City’s green lung to turn concrete jungle
RK Puram forest, the size of two Lodhi Gardens and largest green belt after Ridge, will house babus, reports Avishek G. Dastidar.delhi Updated: Sep 10, 2007 04:25 IST
One hundred and twenty-three acres of green belt lying in the heart of south Delhi is going to be turned into a concrete mass of bungalows for ministers and bureaucrats. For you and me, it means: collapse of the city’s most vital “green lung” after the Ridge, the demise of two Lodhi Gardens (size-wise), and scores of “national birds” losing their habitat in the national capital.
National Buildings Construction Corporation (NBCC) has recently acquired the huge stretch — running between RK Puram Sector 13, Netaji Nagar area near Chanakyapuri and Moti Bagh — from the government.
“There will be 492 houses for senior bureaucrats at a cost of Rs 611 crore,” said V.K. Rastogi, a general manager at NBCC. Three acres have been auctioned to a Mumbai-based company, which will build hotels and service apartments. There will be 14 Type VIII, 102 Type VII and 376 Type VI houses for government bigwigs.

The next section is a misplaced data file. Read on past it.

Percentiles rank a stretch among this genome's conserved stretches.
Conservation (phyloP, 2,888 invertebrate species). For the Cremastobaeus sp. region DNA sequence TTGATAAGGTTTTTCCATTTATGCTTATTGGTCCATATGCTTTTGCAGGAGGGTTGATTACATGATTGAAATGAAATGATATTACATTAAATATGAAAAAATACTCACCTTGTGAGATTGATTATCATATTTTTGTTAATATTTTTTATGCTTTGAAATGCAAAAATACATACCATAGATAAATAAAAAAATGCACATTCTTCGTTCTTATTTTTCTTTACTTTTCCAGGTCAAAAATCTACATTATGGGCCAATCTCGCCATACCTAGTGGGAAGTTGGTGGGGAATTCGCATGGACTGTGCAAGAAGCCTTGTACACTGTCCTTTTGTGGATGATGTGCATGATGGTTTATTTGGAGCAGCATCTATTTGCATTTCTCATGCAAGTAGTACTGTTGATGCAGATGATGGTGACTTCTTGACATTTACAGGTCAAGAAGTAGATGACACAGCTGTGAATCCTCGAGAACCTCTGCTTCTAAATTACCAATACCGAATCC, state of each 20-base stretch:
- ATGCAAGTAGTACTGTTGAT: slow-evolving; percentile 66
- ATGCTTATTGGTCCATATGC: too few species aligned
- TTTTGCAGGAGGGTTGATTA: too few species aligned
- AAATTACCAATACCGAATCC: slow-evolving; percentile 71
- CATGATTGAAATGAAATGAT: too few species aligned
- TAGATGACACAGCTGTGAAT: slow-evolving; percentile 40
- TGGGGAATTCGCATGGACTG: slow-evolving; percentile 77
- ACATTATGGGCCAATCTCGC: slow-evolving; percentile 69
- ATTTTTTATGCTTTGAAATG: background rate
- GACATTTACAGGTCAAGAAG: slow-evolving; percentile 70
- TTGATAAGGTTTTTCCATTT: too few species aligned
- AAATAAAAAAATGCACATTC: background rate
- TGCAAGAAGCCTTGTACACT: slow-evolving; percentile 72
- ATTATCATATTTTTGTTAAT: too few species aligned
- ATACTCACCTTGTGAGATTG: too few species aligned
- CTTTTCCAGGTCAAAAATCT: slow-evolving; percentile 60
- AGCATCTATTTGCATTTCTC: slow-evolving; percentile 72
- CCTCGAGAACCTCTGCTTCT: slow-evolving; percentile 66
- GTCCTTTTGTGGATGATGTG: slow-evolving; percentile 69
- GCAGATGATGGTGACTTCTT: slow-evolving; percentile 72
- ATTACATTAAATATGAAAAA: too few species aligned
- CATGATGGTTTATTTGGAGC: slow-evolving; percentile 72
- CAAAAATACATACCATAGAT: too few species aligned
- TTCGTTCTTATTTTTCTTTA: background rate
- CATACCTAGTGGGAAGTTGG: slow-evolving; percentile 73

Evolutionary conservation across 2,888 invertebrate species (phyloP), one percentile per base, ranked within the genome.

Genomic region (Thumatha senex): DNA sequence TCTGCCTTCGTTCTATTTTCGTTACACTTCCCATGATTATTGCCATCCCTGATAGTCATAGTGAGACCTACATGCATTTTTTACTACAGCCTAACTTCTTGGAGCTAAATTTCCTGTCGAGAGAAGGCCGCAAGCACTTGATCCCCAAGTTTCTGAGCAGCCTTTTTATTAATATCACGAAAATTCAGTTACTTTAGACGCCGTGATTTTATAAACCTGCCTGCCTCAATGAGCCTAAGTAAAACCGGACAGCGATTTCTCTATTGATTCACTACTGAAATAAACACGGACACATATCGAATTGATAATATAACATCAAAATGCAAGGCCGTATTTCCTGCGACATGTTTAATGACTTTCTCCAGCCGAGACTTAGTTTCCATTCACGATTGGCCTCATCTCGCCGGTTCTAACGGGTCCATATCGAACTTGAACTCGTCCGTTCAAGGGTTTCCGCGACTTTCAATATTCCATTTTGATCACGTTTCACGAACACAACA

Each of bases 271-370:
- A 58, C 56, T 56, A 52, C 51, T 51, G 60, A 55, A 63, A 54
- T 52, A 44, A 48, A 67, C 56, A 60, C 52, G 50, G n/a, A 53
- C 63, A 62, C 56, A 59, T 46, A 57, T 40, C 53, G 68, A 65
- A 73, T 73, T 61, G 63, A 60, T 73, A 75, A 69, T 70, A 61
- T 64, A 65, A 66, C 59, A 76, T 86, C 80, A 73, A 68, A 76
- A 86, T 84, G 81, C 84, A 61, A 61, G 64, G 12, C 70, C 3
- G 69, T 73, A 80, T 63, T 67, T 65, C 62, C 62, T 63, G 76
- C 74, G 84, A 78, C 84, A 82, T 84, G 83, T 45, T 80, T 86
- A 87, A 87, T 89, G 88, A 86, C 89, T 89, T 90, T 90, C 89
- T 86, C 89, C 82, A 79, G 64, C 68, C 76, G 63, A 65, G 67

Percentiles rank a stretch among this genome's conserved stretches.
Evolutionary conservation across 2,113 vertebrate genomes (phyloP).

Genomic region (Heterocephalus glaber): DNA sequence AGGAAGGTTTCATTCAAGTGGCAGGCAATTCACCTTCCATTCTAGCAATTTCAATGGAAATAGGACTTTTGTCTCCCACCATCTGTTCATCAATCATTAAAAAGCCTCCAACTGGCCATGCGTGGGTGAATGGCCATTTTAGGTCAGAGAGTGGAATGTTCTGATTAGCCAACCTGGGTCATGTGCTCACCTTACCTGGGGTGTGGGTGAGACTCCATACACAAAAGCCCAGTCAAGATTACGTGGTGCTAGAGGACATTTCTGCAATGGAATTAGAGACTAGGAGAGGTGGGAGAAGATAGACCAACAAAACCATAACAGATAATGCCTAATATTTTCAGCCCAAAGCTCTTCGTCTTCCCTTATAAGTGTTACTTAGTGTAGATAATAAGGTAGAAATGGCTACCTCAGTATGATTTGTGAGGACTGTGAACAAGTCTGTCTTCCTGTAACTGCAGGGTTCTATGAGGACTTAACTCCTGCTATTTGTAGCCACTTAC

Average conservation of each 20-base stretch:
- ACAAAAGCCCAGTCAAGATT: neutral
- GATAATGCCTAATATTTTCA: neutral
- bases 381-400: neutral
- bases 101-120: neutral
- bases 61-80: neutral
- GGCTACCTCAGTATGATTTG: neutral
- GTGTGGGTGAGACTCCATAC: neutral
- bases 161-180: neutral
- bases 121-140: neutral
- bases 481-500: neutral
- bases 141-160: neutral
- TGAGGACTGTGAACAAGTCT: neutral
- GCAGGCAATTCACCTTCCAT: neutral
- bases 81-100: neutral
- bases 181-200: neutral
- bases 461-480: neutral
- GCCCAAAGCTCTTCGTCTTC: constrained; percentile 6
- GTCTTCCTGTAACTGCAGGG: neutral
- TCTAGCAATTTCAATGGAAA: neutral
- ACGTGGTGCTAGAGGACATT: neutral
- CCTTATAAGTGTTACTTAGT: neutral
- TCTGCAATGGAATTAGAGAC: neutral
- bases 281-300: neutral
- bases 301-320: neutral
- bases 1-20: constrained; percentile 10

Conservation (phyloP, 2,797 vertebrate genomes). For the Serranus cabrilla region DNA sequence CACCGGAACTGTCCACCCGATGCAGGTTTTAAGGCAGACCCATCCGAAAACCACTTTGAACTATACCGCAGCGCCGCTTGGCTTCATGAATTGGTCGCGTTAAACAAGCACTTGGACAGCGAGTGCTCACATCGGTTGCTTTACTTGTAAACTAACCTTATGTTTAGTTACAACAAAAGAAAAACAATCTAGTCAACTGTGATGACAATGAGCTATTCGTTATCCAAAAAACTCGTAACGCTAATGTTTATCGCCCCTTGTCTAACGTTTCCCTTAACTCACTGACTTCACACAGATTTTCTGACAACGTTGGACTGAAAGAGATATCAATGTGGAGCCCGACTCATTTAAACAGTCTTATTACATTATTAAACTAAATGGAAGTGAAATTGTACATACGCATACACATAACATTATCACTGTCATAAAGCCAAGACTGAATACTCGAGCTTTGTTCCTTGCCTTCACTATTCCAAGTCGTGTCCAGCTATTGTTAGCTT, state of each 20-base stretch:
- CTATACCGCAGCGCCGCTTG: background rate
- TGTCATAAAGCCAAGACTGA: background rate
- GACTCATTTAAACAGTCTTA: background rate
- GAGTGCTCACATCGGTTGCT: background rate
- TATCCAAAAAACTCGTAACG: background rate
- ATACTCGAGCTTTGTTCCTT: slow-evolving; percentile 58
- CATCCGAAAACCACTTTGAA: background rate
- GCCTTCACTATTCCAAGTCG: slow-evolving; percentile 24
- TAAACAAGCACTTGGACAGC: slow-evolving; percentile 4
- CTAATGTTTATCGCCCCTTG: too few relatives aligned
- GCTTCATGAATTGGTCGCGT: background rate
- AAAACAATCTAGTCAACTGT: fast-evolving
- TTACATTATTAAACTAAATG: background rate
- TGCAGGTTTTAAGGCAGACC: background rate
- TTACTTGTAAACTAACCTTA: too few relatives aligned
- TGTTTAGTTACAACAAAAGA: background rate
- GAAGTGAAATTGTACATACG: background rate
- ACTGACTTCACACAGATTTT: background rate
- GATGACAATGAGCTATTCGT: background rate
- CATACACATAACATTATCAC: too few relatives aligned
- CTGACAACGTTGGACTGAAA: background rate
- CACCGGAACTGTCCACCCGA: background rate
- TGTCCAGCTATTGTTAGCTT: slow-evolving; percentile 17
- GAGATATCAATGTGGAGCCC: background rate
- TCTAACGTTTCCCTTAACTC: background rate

It may not be a notified forest, but in terms of the volume of greenery within the 123 acres, the stretch has always been identical to the Ridge, say residents. The stretch has various types of trees, the majority being the keekar. It is also a natural habitat for peacocks.
“Scores of peacocks wander around in these woods. This place is greener than any park or garden the city has,” said Arunima Kukareja, resident of Aradhana Apartments adjoining the stretch.
Work is going on fast. After all, it’s easier to “deforest” than to “forest.” The place is teeming with construction workers, a large patch has already been cleared and dredging machines are working non-stop. The deadline: 31 months.
The forest department has woken up to this atrocity. A team visited the site. So far the developers have sought permission to cut down only 180 trees, which the department feels is an underplayed figure. “We’ve asked them to send a list of trees they want to fell,” said an officer.
The NBCC is sticking to its plan. “It was never a forest. The project has all the necessary environmental clearances,” said Rastogi.